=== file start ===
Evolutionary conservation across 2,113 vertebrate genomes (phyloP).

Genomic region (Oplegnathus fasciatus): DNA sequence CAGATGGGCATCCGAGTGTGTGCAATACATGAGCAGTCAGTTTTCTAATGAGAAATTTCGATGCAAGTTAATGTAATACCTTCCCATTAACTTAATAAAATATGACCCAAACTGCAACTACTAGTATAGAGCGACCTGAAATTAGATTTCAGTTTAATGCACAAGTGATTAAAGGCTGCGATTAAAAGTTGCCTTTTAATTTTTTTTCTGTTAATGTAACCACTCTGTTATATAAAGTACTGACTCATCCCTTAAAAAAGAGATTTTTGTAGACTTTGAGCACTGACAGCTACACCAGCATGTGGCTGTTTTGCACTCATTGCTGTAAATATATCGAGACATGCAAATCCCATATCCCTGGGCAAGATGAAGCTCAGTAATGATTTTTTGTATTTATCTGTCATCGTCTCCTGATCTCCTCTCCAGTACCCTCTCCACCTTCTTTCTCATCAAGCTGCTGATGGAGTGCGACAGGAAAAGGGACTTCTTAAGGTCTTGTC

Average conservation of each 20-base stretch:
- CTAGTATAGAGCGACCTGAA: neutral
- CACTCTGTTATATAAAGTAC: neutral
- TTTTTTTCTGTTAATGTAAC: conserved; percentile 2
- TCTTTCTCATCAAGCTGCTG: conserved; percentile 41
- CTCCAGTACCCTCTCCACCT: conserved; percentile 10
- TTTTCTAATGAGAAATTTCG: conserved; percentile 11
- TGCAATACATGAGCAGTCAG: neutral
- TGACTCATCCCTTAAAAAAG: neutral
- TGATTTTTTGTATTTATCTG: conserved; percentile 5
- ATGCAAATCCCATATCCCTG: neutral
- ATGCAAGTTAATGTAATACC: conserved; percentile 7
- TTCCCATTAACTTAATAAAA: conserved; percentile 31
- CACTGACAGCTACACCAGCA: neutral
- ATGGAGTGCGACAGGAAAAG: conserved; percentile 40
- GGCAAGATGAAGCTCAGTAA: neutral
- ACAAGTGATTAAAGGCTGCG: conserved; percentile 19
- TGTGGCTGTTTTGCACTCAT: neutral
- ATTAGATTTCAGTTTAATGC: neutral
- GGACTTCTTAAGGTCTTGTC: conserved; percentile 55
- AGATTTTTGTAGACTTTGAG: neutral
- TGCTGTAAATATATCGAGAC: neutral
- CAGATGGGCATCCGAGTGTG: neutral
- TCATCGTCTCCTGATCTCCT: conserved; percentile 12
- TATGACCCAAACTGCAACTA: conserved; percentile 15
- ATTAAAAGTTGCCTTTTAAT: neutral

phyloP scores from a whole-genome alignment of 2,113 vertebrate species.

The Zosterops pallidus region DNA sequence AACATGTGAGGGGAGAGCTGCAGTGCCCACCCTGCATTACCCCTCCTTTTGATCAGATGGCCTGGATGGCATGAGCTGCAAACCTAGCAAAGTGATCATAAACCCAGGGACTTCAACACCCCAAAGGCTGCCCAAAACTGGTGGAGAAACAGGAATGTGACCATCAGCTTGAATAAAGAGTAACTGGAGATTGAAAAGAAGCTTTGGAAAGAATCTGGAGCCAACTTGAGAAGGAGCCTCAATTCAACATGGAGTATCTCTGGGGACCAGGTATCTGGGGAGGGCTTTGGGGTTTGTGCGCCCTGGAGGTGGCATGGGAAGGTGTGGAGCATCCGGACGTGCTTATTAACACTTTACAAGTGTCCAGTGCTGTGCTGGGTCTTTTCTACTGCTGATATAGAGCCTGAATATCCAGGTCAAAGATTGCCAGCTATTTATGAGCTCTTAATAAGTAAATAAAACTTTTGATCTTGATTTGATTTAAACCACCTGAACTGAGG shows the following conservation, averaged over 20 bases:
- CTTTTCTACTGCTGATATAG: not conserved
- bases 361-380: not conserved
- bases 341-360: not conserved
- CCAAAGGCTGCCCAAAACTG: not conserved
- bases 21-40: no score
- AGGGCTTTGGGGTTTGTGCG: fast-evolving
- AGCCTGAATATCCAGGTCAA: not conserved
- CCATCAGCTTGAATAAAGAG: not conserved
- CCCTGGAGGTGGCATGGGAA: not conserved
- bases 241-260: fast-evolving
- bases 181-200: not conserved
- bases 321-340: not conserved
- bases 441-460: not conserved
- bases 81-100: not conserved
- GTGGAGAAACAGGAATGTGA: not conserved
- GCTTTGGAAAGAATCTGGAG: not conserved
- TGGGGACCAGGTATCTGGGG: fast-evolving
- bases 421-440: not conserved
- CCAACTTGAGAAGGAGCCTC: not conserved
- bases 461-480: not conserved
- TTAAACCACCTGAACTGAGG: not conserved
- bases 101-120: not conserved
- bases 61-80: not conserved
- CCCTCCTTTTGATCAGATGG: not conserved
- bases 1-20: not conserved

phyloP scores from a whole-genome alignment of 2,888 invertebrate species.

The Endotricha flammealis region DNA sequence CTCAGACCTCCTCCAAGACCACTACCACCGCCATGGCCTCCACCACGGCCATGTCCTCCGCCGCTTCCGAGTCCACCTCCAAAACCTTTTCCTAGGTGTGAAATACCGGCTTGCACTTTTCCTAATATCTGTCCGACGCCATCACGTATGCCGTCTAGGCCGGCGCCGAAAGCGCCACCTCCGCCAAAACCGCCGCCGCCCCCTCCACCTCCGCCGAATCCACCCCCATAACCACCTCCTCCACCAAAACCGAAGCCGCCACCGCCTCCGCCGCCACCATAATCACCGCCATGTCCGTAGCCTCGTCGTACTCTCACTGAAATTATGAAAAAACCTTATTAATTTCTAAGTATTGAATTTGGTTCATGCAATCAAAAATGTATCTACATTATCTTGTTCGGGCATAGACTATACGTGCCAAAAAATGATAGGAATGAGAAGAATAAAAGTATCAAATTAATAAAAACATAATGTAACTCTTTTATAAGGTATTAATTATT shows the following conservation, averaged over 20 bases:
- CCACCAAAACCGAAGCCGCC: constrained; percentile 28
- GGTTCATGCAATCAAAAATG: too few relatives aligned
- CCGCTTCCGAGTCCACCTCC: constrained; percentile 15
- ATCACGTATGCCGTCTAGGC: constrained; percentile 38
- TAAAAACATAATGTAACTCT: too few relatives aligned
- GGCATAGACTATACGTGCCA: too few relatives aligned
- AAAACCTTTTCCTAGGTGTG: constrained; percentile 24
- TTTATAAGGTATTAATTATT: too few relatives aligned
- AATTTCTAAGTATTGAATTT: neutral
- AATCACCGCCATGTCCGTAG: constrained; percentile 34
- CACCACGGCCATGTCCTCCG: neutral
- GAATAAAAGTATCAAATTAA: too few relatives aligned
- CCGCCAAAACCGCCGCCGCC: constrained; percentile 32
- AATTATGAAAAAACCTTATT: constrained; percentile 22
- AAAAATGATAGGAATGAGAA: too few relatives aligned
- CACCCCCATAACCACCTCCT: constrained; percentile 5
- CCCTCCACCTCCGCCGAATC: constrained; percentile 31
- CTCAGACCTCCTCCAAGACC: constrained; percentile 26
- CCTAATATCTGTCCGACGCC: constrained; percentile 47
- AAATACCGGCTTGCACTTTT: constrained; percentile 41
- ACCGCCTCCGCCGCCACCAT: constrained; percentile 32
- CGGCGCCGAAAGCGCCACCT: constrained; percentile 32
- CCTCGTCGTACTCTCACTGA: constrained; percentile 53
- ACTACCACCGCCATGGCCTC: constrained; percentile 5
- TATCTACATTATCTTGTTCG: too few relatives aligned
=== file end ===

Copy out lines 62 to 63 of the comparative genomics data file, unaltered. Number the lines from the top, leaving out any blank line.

- TAAAAACATAATGTAACTCT: too few relatives aligned
- GGCATAGACTATACGTGCCA: too few relatives aligned